Pack n Send Blog

Cargo Shipping Hong Kong on the rise

Posted on Wed, Feb 02, 2011

With freight shipping from Houston, and the United States, it is important to watch other countries that are recovering from the economic recession.

 ASIA-Pacific airlines saw cargo demand grow by 24.2 per cent in 2010, helping to position Hong Kong International as the world’s largest cargo airport.

The airport’s cargo alone grew 23.4 per cent to 4.1 million metric tons, while Memphis International Airport, holder of the largest cargo airport title for the last 18 years, grew only 5.9 per cent to 3.9 million metric tons.

Cathay Pacific Airways became the world’s biggest international air cargo carrier last year thanks in part to escalating exports from China’s Pearl River Delta. The airline’s cargo traffic rose 23 per cent to 10.2 million ton-kilometres, beating Korean Air Lines, previously the largest.

 Cathay expects to boost cargo capacity about eight per cent this year. The carrier is also forming a cargo venture with affiliate Air China to access hubs in Shanghai and Beijing, while also building its own freight terminal at Hong Kong airport.

China’s economy expanded 10.3 per cent in 2010, the fastest in three years. The growth of production in the Pearl River Delta, which neighbours Hong Kong, has lured investment from international air cargo carriers, including FedEx and United Parcel Service, which have both opened hubs in the region.

 Pack n send has republished this article from Handy Shipping News as a service to our customers. 

 For more information about cargo shipping, freight forwarding, packing and shipping from Houston, feel free to contact pack n send at 713 266 1450.

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Freight Not in Houston- on the Other Side of the World

Posted on Tue, Sep 28, 2010

 Pack n send is publishing this article taken from the Handy   Shipping News to show that weather and natural delays in freight do not only occur in the Untied States.

NEW ZEALAND – After our story  earlier this month  on the hardships endured in South Island in the wake of the earthquakes there were immediate disruptions the following day (15th September) when landslips on North Island in the Manawatu Gorge closed State Highway 3 to all traffic, including freight trucks. At that time the road was swiftly cleared and reopened within a few hours.

NEW ZEALAND – After our story earlier this month on the hardships endured in South Island in the wake of the earthquakes there were immediate disruptions the following day (15th September) when landslips on North Island in the Manawatu Gorge closed State Highway 3 to all traffic, including freight trucks. At that time the road was swiftly cleared and reopened within a few hours.

Now however the Gorge is closed to rail freight for the next two days at least after a further slip caused a train carrying a cargo of 400,000 litres of milk to derail yesterday (Saturday). The freight train was heading for Palmerston North from Hawkes Bay when upon rounding a bend the driver saw the blocked track. Despite efforts to stop in time the KiwiRail train ran into the earth slip, fortunately with no injuries to the crew. Another train also hit a slip at Taumarunui on Saturday morning, fortunately again with no injuries and no reports of major delays.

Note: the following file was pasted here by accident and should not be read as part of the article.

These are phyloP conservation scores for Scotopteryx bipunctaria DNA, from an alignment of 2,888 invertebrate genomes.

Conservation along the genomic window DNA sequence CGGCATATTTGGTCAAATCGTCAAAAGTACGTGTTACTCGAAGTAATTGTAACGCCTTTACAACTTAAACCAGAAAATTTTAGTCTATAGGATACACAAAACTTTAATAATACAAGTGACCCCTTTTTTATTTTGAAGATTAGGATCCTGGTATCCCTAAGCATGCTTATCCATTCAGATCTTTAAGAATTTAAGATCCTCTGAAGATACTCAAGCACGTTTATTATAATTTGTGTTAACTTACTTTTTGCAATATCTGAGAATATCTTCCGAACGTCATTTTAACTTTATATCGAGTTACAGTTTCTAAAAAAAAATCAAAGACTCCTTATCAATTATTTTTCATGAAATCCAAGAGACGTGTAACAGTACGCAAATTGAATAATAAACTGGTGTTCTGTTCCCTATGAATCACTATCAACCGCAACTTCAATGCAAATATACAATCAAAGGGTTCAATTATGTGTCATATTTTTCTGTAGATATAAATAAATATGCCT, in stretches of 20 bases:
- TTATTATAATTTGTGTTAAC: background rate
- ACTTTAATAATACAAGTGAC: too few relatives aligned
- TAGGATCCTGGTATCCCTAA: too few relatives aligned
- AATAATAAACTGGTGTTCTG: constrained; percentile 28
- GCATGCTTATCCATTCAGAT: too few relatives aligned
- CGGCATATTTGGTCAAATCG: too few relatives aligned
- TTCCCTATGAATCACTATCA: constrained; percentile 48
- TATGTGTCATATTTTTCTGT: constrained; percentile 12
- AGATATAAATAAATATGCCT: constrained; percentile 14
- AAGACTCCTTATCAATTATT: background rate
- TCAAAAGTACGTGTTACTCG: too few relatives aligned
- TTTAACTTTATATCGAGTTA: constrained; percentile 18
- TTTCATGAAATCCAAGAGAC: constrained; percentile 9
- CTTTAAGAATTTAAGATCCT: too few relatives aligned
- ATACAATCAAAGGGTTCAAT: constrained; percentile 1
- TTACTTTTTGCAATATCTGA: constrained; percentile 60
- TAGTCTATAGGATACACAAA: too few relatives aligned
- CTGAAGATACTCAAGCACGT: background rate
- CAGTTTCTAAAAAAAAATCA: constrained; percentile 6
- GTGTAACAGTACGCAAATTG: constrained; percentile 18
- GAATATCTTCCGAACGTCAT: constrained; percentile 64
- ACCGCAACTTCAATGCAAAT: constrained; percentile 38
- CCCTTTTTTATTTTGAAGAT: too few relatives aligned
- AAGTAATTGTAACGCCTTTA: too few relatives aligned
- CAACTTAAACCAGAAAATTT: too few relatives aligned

Further interruptions to cargo have occurred due to the persistent bad weather which closed State Highway 73 to high sided lorries and caravans when high winds threatened to overbalance tall vehicles and heavy snowfalls occurred in some mountain areas. The outlook however is good for the next few days with dire weather warnings lifted. Meanwhile the stricken milk locomotive remains stranded after the wagons were removed and towed via an alternative line to their destination and efforts to clear the earth fall using other trains continue whilst the main line at Kaikoura is due to open later today after almost two weeks following the massive landslip there.

Now however the Gorge is closed to rail freight for the next two days at least after a further slip caused a train carrying a cargo of 400,000 liters of milk to derail yesterday (Saturday). The freight train was heading for Palmerston North from Hawkes Bay when upon rounding a bend the driver saw the blocked track. Despite efforts to stop in time the KiwiRail train ran into the earth slip, fortunately with no injuries to the crew. Another train also hit a slip at Taumarunui on Saturday morning, fortunately again with no injuries and no reports of major delays.

Further interruptions to cargo have occurred due to the persistent bad weather which closed State Highway 73 to high sided lorries and caravans when high winds threatened to overbalance tall vehicles and heavy snowfalls occurred in some mountain areas. The out look however is good for the next few days with dire weather warnings lifted. Meanwhile the stricken milk locomotive remains stranded after the wagons were removed and towed via an alternative line to their destination and efforts to clear the earth fall using other trains continue whilst the main line at Kaikoura is due to open later today after almost two weeks following the massive landslip there.

For information on freight and cargo shipping, please contact  pack n send at 713 266 1450.

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